It was interesting, then, to hear, in the NPR series called Rhythm Section: Spending a Week Trying to Catch the Beat, a story on the cadences built into political speech writing.  It seems that speech writers consciously build textual rhythm into political speeches.  And there is a reason for that.  According to Rob Kapilow, a composer and conductor who is quoted in the story, rhythm can create community: for instance, a crowd chanting at a football game, or people dancing as one to a pulsing beat.  (It can even set up negative community, for as I read Kapilow’s words I had a sudden chilling image of old newsreel footage of Germans in World War II chanting “Sieg heil” as Hitler rolled past in parade!  There was community there too, but of the worst kind!)

For example, President Obama’s speech writers actually figured out ahead of time how many beats they wanted in the first paragraph of his 2008 Iowa caucuses victory speech.  In the first sentence they created an eight-syllable phrase, or four iambs, as journalist Ari Shapiro points out.  Same cadence in the second sentence.  Then they varied the pattern, but always with a sense of repetition, of mounting tempo, until the climax arrived with its rolling rhythms, “We are one nation, we are one people, and our time for change has come,”

As an exercise in rhythmic rhetoric (no politics here!), listen to the first 1 minute and 40 seconds of Obama’s speech that night.  Listen to its measured beat, to the ebb and flow of phrases.  You can hear what the speech writers, and Obama himself, did with the cadences, and the community of joy they created in that moment.


Don’t we as choral musicians frequently experience that kind of community?  In my concerts with Master Chorus Eastside I try to bring our audience into this as well.  During last May’s Out of Africa concert I invented a rhythmic word play exercise to do just that.  I divided the audience into four groups, taught each group their own short, spoken rhythmic phrase, then layered it up one phrase at a time, played with dynamics and structure, built it to a climax, and before I knew it, we became a single, vigorous, happy community.  It was amazing!

I had always thought that the act of singing together created choral community, but now I think it is collective rhythm as well.   As Kapilow says, we are all looking for an opportunity to step outside of a “me” and become a “we.”  Now isn’t that a beautifully rhythmic, and true, idea!

Dr. Linda Gingrich
Artistic director and conductor

Master Chorus Eastside

Thursday, July 31, 2014

Rhythm and the Brain

The connection between music and our bodies fascinates me, and I’ve blogged about it several times in the last couple of years. This interest was awakened again in June by a series that ran for a week on NPR called Rhythm Section: Spending a Week Trying to Catch the Beat.  The stories examined the hidden rhythms that affect our lives, and one of them, about rhythms in brain cells, caught my attention.  Now I love rhythm, so this is irresistible stuff.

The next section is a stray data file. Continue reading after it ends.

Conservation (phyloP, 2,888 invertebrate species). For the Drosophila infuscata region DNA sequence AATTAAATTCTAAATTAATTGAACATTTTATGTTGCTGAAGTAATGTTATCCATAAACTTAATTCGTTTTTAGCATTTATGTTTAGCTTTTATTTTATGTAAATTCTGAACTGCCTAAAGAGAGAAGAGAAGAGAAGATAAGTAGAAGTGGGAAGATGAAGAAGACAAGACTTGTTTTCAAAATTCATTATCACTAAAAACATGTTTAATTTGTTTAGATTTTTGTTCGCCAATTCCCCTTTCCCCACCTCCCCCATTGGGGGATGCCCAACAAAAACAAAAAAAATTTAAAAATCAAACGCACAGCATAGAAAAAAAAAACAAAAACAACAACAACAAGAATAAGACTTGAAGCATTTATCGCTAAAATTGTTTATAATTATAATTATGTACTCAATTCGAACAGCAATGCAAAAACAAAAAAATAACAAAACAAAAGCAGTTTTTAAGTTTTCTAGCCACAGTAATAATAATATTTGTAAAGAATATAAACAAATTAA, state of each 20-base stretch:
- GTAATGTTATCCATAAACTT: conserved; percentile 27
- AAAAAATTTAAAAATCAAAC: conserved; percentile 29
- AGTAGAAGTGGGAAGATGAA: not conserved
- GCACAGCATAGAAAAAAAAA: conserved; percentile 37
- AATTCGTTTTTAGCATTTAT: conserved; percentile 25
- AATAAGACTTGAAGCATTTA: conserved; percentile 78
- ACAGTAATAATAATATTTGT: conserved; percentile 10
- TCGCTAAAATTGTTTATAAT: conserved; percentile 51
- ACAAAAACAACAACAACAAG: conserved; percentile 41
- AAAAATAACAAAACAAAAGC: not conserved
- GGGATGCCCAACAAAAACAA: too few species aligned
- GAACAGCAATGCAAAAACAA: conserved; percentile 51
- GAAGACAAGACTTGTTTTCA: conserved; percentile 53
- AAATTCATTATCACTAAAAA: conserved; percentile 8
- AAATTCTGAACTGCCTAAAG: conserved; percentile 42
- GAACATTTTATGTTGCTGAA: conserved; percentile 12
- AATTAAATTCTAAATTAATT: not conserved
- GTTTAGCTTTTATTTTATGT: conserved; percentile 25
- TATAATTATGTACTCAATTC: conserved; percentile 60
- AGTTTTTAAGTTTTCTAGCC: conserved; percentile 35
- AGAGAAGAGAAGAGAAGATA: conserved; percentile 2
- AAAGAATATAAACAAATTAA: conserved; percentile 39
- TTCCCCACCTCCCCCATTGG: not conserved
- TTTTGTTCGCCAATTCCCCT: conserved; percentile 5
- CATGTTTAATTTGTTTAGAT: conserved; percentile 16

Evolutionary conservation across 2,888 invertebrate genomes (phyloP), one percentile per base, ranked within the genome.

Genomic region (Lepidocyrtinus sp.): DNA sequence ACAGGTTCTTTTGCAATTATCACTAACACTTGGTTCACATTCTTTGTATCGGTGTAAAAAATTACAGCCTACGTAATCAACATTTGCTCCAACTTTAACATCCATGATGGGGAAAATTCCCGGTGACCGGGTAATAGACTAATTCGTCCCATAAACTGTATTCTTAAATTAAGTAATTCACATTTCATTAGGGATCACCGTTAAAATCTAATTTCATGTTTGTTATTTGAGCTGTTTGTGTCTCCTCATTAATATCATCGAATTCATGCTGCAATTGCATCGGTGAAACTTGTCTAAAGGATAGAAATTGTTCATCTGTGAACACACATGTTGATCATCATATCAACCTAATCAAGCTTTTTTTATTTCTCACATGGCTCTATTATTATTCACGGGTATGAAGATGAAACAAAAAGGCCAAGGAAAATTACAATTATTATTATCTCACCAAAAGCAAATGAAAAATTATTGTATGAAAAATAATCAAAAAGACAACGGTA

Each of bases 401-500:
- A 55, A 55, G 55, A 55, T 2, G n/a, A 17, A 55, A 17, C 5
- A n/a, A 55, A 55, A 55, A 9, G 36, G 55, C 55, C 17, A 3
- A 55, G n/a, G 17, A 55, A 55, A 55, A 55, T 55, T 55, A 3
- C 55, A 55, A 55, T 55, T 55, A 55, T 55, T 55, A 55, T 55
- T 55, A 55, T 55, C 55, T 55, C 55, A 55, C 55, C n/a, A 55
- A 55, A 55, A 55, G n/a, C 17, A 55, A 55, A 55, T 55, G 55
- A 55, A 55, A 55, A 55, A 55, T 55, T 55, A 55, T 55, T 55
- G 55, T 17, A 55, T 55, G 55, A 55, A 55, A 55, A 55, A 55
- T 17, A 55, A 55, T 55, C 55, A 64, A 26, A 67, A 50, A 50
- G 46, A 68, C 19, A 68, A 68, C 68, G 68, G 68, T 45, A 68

It seems that each individual brain cell has its own firing pattern, its own rhythm, some faster, some slower.  As neuroscientist Nathan Urban put it, each one is like a little clock, with its own built-in frequency.  To avoid brain chaos, cells synchronize their rhythms to accomplish tasks.  For example, when a mouse explores a new space, neurons in the navigation area of its brain begin to pulse together in rhythm.  This works because whenever two cells synchronize their rhythms, the connections between them are strengthened!  Doesn’t that sound entirely human?  And innately musical.


The actions of all living things are built on systems of rhythms, circuits of nerve cells that fire in sequence, activating muscles in repeated patterns, such as when we walk—pick up a foot, rock forward, put it down, pick up a foot...—or when a fish propels itself forward with its swishing tail. But many of the details of movement happen in the nervous system, not the brain itself.  It acts as a kind of grand poobah, sending out a command to the nerves something along the lines of “activate the walking rhythm.”  This is even true of motions that don’t appear to be rhythmic at all, such as reaching for something.  Isn’t that wonderful?  And so we walk, or reach, or drive.  In rhythm!


Until something goes awry with the cellular rhythms.  Beats fall out of sequence, cells can’t synchronize, with heartbreaking results: Parkinson’s, schizophrenia, epilepsy.  But many Parkinson’s sufferers find temporary relief in music or dance classes.  A Parkinson’s patient noted that sometimes, when someone has trouble walking to a class, she’ll get them to hum a tune with her, a waltz maybe, or a march.  And they begin to move to the beat, and lo and behold, they can walk!

Revel in the idea that all of life is buttressed by rhythm!  It’s irresistible, maybe a little like these synchronizing metronomes!


Dr. Linda Gingrich
Artistic director and conductor
Master Chorus Eastside

Monday, July 21, 2014

In the Arts, Self-Protection Kills, Collaboration Gives Life